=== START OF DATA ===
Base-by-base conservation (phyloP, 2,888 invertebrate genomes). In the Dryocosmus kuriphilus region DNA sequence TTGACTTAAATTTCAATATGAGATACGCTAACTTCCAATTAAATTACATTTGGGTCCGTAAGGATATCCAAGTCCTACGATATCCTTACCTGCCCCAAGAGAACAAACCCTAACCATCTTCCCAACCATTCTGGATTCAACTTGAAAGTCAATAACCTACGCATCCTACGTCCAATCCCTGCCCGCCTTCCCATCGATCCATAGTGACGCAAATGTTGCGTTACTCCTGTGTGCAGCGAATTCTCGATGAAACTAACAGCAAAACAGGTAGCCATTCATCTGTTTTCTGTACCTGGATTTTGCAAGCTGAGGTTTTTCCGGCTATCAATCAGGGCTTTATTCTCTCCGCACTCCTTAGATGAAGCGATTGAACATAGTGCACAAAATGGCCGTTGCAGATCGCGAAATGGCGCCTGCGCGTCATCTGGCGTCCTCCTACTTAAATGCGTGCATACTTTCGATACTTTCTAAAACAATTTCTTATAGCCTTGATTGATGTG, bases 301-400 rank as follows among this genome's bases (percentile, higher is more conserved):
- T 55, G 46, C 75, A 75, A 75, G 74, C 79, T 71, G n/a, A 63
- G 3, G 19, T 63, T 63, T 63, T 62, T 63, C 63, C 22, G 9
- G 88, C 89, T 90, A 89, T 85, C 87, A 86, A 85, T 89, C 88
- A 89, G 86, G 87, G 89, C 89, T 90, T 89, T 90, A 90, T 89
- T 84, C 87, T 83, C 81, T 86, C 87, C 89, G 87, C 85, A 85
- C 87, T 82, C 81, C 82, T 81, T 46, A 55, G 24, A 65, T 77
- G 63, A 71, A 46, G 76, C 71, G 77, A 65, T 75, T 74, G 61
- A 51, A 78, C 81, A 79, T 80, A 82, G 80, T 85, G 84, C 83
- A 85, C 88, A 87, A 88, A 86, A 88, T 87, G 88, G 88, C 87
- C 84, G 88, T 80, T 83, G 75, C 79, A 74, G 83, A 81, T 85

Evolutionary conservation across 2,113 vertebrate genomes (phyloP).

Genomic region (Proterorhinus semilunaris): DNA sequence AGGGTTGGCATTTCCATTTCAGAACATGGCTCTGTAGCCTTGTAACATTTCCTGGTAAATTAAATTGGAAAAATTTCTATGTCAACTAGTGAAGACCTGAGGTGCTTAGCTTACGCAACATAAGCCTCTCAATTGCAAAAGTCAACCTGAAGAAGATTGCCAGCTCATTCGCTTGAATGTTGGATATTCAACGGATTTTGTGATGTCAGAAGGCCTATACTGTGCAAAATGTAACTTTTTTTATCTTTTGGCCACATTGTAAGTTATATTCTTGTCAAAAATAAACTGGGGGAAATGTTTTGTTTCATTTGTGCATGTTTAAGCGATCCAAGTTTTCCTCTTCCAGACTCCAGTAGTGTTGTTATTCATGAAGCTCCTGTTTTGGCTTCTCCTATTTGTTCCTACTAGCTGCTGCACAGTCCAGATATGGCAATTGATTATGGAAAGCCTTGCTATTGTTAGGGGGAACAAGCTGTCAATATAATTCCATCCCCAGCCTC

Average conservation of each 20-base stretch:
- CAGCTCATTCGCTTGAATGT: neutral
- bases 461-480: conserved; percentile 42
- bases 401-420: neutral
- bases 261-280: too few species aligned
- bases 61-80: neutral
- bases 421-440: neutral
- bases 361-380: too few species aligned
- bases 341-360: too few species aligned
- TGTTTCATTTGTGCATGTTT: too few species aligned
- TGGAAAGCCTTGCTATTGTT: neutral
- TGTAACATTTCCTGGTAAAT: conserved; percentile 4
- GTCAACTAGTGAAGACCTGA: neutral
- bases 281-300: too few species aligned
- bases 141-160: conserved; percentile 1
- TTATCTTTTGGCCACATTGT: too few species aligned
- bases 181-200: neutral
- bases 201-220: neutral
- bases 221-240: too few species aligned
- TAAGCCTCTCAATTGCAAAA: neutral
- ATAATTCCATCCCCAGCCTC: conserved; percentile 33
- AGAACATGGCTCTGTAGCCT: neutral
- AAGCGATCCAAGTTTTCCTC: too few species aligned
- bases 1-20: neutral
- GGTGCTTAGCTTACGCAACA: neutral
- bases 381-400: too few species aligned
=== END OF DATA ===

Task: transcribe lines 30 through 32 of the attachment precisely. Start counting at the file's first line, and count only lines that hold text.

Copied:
- bases 181-200: neutral
- bases 201-220: neutral
- bases 221-240: too few species aligned